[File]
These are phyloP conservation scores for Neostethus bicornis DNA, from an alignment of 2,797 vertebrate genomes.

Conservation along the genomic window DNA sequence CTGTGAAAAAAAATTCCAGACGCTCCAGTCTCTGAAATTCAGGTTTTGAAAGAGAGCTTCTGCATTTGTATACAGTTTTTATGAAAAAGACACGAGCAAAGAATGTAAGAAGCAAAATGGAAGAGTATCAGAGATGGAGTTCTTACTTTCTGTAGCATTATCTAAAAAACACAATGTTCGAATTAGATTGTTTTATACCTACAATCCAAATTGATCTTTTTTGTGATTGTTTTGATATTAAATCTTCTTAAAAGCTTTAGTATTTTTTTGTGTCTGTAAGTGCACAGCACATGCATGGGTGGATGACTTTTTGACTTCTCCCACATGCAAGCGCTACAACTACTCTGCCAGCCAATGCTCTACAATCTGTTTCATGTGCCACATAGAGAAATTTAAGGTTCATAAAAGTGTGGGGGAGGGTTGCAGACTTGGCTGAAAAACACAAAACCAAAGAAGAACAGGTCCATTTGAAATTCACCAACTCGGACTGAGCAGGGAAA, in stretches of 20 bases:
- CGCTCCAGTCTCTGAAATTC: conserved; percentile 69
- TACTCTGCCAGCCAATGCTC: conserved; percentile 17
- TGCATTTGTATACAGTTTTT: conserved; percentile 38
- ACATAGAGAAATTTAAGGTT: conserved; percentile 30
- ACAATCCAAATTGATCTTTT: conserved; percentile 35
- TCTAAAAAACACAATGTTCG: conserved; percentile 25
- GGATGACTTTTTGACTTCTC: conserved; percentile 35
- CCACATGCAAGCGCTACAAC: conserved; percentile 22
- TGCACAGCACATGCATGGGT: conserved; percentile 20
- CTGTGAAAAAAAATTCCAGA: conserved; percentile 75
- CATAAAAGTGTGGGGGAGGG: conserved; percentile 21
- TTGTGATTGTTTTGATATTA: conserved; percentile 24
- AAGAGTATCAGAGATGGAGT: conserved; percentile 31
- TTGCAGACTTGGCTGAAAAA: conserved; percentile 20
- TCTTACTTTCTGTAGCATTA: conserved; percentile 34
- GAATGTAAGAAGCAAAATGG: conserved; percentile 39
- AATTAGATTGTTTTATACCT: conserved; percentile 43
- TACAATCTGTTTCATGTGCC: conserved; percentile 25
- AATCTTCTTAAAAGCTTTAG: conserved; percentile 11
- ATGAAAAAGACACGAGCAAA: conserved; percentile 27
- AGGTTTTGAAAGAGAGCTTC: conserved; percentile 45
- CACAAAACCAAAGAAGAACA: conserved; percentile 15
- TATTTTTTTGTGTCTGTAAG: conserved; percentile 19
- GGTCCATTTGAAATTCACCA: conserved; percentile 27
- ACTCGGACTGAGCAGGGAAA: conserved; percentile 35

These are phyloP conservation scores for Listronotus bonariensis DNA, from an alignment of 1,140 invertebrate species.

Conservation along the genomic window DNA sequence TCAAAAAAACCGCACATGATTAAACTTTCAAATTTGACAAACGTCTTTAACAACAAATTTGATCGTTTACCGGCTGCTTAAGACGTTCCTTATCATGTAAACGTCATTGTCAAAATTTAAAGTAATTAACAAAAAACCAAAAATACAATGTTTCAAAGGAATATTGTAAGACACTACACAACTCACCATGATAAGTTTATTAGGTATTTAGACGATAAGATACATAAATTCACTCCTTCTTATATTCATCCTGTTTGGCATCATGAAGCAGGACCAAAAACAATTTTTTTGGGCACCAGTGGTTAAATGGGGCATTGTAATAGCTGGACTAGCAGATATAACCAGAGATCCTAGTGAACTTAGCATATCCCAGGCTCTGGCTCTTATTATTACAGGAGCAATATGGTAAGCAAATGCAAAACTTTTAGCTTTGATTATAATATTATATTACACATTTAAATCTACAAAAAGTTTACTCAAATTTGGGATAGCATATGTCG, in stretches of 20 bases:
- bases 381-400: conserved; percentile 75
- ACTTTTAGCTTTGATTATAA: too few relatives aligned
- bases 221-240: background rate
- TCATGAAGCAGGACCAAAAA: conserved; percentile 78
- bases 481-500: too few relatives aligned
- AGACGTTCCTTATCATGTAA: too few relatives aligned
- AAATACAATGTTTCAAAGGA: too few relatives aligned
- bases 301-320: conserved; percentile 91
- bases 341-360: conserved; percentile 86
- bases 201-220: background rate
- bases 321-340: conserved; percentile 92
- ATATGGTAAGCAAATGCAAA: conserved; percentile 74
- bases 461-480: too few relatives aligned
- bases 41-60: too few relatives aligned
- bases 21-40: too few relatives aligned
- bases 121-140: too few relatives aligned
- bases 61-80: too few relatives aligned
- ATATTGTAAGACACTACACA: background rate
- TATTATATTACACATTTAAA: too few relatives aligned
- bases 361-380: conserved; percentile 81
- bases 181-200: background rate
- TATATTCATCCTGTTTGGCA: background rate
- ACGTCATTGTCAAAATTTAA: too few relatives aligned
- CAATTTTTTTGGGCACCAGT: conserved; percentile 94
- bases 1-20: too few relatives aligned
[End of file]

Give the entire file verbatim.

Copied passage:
These are phyloP conservation scores for Neostethus bicornis DNA, from an alignment of 2,797 vertebrate genomes.

Conservation along the genomic window DNA sequence CTGTGAAAAAAAATTCCAGACGCTCCAGTCTCTGAAATTCAGGTTTTGAAAGAGAGCTTCTGCATTTGTATACAGTTTTTATGAAAAAGACACGAGCAAAGAATGTAAGAAGCAAAATGGAAGAGTATCAGAGATGGAGTTCTTACTTTCTGTAGCATTATCTAAAAAACACAATGTTCGAATTAGATTGTTTTATACCTACAATCCAAATTGATCTTTTTTGTGATTGTTTTGATATTAAATCTTCTTAAAAGCTTTAGTATTTTTTTGTGTCTGTAAGTGCACAGCACATGCATGGGTGGATGACTTTTTGACTTCTCCCACATGCAAGCGCTACAACTACTCTGCCAGCCAATGCTCTACAATCTGTTTCATGTGCCACATAGAGAAATTTAAGGTTCATAAAAGTGTGGGGGAGGGTTGCAGACTTGGCTGAAAAACACAAAACCAAAGAAGAACAGGTCCATTTGAAATTCACCAACTCGGACTGAGCAGGGAAA, in stretches of 20 bases:
- CGCTCCAGTCTCTGAAATTC: conserved; percentile 69
- TACTCTGCCAGCCAATGCTC: conserved; percentile 17
- TGCATTTGTATACAGTTTTT: conserved; percentile 38
- ACATAGAGAAATTTAAGGTT: conserved; percentile 30
- ACAATCCAAATTGATCTTTT: conserved; percentile 35
- TCTAAAAAACACAATGTTCG: conserved; percentile 25
- GGATGACTTTTTGACTTCTC: conserved; percentile 35
- CCACATGCAAGCGCTACAAC: conserved; percentile 22
- TGCACAGCACATGCATGGGT: conserved; percentile 20
- CTGTGAAAAAAAATTCCAGA: conserved; percentile 75
- CATAAAAGTGTGGGGGAGGG: conserved; percentile 21
- TTGTGATTGTTTTGATATTA: conserved; percentile 24
- AAGAGTATCAGAGATGGAGT: conserved; percentile 31
- TTGCAGACTTGGCTGAAAAA: conserved; percentile 20
- TCTTACTTTCTGTAGCATTA: conserved; percentile 34
- GAATGTAAGAAGCAAAATGG: conserved; percentile 39
- AATTAGATTGTTTTATACCT: conserved; percentile 43
- TACAATCTGTTTCATGTGCC: conserved; percentile 25
- AATCTTCTTAAAAGCTTTAG: conserved; percentile 11
- ATGAAAAAGACACGAGCAAA: conserved; percentile 27
- AGGTTTTGAAAGAGAGCTTC: conserved; percentile 45
- CACAAAACCAAAGAAGAACA: conserved; percentile 15
- TATTTTTTTGTGTCTGTAAG: conserved; percentile 19
- GGTCCATTTGAAATTCACCA: conserved; percentile 27
- ACTCGGACTGAGCAGGGAAA: conserved; percentile 35

These are phyloP conservation scores for Listronotus bonariensis DNA, from an alignment of 1,140 invertebrate species.

Conservation along the genomic window DNA sequence TCAAAAAAACCGCACATGATTAAACTTTCAAATTTGACAAACGTCTTTAACAACAAATTTGATCGTTTACCGGCTGCTTAAGACGTTCCTTATCATGTAAACGTCATTGTCAAAATTTAAAGTAATTAACAAAAAACCAAAAATACAATGTTTCAAAGGAATATTGTAAGACACTACACAACTCACCATGATAAGTTTATTAGGTATTTAGACGATAAGATACATAAATTCACTCCTTCTTATATTCATCCTGTTTGGCATCATGAAGCAGGACCAAAAACAATTTTTTTGGGCACCAGTGGTTAAATGGGGCATTGTAATAGCTGGACTAGCAGATATAACCAGAGATCCTAGTGAACTTAGCATATCCCAGGCTCTGGCTCTTATTATTACAGGAGCAATATGGTAAGCAAATGCAAAACTTTTAGCTTTGATTATAATATTATATTACACATTTAAATCTACAAAAAGTTTACTCAAATTTGGGATAGCATATGTCG, in stretches of 20 bases:
- bases 381-400: conserved; percentile 75
- ACTTTTAGCTTTGATTATAA: too few relatives aligned
- bases 221-240: background rate
- TCATGAAGCAGGACCAAAAA: conserved; percentile 78
- bases 481-500: too few relatives aligned
- AGACGTTCCTTATCATGTAA: too few relatives aligned
- AAATACAATGTTTCAAAGGA: too few relatives aligned
- bases 301-320: conserved; percentile 91
- bases 341-360: conserved; percentile 86
- bases 201-220: background rate
- bases 321-340: conserved; percentile 92
- ATATGGTAAGCAAATGCAAA: conserved; percentile 74
- bases 461-480: too few relatives aligned
- bases 41-60: too few relatives aligned
- bases 21-40: too few relatives aligned
- bases 121-140: too few relatives aligned
- bases 61-80: too few relatives aligned
- ATATTGTAAGACACTACACA: background rate
- TATTATATTACACATTTAAA: too few relatives aligned
- bases 361-380: conserved; percentile 81
- bases 181-200: background rate
- TATATTCATCCTGTTTGGCA: background rate
- ACGTCATTGTCAAAATTTAA: too few relatives aligned
- CAATTTTTTTGGGCACCAGT: conserved; percentile 94
- bases 1-20: too few relatives aligned